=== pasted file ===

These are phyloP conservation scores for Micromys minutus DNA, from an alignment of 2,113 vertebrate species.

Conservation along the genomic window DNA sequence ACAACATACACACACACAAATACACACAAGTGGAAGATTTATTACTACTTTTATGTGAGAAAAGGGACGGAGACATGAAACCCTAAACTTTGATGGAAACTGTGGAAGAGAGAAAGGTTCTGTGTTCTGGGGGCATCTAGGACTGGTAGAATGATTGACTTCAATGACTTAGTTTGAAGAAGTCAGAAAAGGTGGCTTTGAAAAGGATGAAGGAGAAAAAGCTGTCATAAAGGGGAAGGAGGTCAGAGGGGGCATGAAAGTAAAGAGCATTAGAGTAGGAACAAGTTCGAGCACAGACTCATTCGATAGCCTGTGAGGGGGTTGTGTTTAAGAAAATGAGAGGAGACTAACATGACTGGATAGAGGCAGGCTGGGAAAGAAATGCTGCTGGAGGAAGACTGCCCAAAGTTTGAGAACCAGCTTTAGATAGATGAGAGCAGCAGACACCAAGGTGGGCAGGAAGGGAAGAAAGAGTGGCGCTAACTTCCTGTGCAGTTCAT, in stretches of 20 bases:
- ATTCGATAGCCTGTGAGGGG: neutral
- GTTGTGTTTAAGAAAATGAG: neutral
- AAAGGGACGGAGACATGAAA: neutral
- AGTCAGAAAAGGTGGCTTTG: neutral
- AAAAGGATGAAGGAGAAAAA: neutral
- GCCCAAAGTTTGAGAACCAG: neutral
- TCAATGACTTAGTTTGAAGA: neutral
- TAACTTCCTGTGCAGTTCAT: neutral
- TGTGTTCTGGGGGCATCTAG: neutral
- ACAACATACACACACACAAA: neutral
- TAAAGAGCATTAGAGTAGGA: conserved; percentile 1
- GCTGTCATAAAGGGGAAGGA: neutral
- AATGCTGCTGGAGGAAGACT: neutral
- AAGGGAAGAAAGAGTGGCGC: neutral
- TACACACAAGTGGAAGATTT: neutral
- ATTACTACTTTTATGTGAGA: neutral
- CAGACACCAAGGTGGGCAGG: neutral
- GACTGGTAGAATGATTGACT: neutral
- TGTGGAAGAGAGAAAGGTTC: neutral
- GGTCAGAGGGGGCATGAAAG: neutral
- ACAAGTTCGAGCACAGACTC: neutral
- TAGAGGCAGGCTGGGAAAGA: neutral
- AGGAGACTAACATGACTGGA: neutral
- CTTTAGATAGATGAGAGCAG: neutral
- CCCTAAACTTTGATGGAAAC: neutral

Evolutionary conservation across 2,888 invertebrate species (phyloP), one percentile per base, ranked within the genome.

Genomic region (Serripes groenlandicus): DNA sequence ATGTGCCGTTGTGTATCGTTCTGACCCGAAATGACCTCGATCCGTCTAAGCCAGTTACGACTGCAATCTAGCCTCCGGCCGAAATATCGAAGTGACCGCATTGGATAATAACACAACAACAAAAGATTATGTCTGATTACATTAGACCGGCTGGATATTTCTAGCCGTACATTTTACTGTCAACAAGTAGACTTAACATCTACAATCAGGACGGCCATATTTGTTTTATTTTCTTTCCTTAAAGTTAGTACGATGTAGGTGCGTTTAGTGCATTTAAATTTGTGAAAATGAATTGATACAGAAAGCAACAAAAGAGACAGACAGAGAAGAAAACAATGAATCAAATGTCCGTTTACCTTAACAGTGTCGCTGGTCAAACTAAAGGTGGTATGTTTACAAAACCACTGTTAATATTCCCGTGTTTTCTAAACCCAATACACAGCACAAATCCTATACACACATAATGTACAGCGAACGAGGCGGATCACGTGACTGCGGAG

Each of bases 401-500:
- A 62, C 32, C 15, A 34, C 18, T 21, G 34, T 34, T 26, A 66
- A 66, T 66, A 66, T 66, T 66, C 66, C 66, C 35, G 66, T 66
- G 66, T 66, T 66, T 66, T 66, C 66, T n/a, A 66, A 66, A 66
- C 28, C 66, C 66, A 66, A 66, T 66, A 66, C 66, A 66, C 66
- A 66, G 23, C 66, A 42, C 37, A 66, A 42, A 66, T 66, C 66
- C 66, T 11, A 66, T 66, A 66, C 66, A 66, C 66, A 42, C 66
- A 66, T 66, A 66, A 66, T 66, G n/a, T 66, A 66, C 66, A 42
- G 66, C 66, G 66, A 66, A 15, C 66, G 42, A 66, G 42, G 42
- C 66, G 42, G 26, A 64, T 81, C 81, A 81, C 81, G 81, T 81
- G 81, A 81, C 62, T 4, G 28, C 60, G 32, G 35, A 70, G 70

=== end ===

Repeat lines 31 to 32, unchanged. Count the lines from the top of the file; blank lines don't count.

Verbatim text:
- A 62, C 32, C 15, A 34, C 18, T 21, G 34, T 34, T 26, A 66
- A 66, T 66, A 66, T 66, T 66, C 66, C 66, C 35, G 66, T 66